Curl examples

Table of contents

curl is a CLI tool that allows you to transfer data to or from a server in a variety of different protocols. In this post, you can find some examples that demonstrate the basic curl options for the HTTP/HTTPS protocols.

Make a GET request

GET is the default HTTP method, so you don’t have to use an option. You can pass only the URL:


Specify the HTTP Method

You can specify the HTTP method with the -X or --request option. In the following example, I make an OPTIONS request:

curl -X OPTIONS -i

The -i or --include option gives back the response headers, not only the response body—more about that in a bit.

1. Perform a POST request

When you perform a POST request, you usually send some data to the server. You can send data with the -d or --data option:

curl \
     --data "title=Groceries&body=Buy groceries."
# The backslash (\) spans the command over multiple lines

You don’t have to state the method with -X POST because POST is the default method when you use the --data option. You send the data as content-type: application/x-www-form-urlencoded. See also -F or --form and --data-raw.

2. Update with the PUT method

If you want to perform a PUT request, you have to specify the method along with the data you want to send:

curl \
     -X PUT \
     --data "title=Groceries&body=Buy groceries."

Get the headers

When you make an HTTP request with curl, the default output you get is the response body. If you want to get the headers, you have 3 options:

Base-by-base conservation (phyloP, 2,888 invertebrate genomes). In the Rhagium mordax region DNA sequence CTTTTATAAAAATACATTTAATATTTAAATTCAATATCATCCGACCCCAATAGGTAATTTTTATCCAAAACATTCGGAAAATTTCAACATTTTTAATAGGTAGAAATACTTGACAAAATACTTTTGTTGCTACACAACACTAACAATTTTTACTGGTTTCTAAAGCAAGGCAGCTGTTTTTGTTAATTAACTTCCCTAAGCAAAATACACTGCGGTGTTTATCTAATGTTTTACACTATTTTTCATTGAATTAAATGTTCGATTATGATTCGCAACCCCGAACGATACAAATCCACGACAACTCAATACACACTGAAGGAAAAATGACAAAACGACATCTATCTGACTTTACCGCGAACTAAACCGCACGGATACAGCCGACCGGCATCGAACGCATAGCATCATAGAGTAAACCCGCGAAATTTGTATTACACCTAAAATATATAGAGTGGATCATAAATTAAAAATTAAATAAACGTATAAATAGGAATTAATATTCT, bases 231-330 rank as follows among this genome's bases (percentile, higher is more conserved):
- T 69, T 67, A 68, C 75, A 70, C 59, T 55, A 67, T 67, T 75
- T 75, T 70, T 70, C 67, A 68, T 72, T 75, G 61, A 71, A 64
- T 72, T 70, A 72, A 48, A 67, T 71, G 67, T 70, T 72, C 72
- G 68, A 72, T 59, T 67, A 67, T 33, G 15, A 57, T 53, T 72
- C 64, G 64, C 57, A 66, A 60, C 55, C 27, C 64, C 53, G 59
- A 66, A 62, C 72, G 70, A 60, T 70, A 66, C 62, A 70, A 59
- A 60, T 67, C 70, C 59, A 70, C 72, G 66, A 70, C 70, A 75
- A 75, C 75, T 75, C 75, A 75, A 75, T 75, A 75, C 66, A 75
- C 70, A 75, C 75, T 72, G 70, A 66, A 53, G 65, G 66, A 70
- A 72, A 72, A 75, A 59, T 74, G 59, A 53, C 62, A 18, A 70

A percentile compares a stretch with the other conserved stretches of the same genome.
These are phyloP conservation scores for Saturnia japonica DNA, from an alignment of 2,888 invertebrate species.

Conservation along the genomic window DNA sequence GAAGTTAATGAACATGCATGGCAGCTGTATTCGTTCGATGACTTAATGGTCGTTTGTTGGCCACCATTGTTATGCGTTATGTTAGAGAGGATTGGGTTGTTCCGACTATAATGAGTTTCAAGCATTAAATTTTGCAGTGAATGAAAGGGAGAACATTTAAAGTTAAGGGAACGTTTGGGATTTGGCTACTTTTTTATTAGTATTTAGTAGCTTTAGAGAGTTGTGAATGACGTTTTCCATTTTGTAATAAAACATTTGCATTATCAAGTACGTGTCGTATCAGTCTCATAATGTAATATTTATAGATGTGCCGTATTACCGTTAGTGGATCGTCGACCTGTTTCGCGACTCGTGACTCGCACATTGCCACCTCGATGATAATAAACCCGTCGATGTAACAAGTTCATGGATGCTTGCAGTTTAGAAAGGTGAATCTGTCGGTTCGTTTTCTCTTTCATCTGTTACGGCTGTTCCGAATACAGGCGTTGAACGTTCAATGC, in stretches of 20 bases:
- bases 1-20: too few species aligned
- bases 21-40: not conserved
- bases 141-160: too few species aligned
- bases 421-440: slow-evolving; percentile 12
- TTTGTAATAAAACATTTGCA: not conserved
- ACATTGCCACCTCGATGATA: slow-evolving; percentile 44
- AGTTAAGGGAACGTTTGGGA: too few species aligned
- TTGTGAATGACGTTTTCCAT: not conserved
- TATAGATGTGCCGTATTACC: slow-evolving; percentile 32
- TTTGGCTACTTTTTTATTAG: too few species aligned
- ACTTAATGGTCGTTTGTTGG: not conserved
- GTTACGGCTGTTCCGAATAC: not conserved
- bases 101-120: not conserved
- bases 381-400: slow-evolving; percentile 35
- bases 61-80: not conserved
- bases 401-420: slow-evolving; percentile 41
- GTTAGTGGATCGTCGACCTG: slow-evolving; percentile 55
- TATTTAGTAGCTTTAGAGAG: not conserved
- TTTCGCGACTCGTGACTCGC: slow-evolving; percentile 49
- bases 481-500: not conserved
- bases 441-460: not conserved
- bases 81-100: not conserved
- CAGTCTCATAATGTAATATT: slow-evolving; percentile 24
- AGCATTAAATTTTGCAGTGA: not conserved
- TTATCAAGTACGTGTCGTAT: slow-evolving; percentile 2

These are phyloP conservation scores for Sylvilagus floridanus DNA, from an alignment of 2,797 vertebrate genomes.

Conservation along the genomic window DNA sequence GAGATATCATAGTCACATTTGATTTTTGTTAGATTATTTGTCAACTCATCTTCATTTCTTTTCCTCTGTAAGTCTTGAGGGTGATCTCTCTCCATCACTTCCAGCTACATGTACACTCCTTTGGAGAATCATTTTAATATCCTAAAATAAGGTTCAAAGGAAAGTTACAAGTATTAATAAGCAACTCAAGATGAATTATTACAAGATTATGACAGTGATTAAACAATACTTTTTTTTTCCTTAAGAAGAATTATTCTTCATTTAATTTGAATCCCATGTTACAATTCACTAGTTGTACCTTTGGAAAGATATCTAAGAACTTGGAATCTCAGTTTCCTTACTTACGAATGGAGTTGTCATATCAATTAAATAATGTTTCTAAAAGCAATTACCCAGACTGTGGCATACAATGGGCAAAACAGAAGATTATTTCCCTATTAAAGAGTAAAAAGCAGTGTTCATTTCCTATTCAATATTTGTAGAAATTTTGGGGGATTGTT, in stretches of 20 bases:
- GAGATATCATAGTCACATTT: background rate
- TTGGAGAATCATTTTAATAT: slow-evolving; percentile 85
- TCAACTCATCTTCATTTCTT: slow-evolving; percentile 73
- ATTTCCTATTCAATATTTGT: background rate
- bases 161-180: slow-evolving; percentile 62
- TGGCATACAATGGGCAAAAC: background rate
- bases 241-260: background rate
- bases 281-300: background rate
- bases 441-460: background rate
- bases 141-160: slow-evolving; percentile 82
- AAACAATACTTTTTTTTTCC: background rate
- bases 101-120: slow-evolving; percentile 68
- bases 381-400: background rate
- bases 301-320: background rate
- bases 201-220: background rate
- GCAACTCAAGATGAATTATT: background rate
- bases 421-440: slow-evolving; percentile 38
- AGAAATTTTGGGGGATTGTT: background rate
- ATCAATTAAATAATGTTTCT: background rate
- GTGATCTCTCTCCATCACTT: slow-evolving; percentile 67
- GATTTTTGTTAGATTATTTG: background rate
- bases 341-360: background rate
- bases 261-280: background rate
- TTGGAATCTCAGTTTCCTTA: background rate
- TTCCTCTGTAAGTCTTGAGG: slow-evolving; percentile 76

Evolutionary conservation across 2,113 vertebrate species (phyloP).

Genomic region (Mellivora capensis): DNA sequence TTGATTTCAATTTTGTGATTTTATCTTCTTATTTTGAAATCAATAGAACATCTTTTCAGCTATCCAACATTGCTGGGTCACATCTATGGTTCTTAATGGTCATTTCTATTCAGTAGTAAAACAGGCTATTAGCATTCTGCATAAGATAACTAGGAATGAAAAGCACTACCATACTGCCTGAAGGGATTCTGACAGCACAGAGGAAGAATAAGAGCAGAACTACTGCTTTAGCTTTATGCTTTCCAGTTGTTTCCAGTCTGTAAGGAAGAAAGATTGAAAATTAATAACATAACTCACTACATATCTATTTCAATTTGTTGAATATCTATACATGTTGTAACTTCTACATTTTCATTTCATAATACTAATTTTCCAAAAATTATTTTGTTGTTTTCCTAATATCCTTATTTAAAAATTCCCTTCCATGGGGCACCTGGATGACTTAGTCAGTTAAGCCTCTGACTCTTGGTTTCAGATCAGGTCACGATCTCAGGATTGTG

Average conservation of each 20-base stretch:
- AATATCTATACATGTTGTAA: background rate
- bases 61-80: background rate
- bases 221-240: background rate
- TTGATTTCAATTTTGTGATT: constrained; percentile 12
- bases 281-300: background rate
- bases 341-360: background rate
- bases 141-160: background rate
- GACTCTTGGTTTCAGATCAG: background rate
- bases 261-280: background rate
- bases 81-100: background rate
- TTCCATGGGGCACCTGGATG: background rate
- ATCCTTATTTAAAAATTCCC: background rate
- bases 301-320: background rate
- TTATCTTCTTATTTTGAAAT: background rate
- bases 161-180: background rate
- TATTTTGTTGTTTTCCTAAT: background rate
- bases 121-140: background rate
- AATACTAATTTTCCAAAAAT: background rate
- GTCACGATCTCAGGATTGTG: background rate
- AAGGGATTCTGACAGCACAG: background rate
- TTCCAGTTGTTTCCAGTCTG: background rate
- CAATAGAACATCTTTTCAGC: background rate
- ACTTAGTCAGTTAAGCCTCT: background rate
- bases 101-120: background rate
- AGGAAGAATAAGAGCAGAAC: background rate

1. Get both response headers and body

This is what you want most of the times. To get both response headers and body, you can use the -i or --include option:

curl -i

2. Get only the response headers

To get only the response headers—without the response body—use the -I or --head option:

curl -I

With this option, you perform a HEAD HTTP request. You can achieve the same thing if you set the HTTP method to HEAD with curl -X HEAD. But because you get only the response body by default, you also have to include the headers with -i or --include, so the final command would be: curl -X HEAD -i. As a result, the -I or --head option is preferred.

3. Get the request headers too

Sometimes, you want more details about the exchange between the server and the client. For example, you may want to see the request headers. In this case, you can use the -v or --verbose option. You get a lot more information, though, not only the request headers:

curl --verbose

To find the request headers, look for the lines that start with >. The response headers, on the other hand, start with <. The lines that start with an asterisk (*) are TCP or TLS stuff.

Follow redirects

To follow the redirects use the -L or --location option. You should also append the response headers with the -i option to see what’s going on:

curl --location -i

Try the same request without the --location option if you want to see the difference.

Save console output to file

You can use the -o or --output option to save the console output in a file:

curl -i -o google.txt

Save a file

If you want to save a file and keep the original filename in your local machine, use the -O or --remote-name option:

curl -O

If you want to give the file a new name, use the -o or --output instead:

curl -o gatsby-modals.jpg


More useful options for another post:

Further reading

Other things to read